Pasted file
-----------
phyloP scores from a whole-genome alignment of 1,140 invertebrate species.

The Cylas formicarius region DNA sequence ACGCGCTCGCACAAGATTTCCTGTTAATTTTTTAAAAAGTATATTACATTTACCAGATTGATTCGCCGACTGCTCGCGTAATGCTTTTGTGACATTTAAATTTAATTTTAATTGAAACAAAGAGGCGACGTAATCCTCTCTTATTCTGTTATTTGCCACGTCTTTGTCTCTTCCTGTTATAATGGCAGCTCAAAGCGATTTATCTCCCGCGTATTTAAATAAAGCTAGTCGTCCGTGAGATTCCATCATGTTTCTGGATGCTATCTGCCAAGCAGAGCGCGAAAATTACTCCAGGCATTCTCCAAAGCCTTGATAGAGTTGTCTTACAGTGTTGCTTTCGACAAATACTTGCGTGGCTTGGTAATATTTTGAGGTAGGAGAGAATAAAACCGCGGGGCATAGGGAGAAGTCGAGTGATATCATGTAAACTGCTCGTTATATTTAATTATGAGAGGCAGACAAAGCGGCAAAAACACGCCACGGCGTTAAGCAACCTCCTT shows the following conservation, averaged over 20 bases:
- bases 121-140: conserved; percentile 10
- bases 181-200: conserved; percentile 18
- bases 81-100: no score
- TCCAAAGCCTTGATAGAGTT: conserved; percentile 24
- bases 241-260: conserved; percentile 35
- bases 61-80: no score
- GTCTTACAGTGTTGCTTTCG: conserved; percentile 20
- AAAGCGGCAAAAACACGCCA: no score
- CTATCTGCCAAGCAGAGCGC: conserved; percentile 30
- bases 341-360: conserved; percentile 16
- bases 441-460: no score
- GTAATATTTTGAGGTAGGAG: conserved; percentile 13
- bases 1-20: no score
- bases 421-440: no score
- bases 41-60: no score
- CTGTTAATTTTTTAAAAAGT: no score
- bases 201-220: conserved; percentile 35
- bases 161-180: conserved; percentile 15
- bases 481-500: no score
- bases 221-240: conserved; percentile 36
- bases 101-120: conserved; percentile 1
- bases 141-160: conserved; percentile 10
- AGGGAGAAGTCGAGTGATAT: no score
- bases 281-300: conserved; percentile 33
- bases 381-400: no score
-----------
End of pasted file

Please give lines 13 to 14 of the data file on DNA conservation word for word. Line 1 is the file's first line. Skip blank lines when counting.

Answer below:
- bases 441-460: no score
- GTAATATTTTGAGGTAGGAG: conserved; percentile 13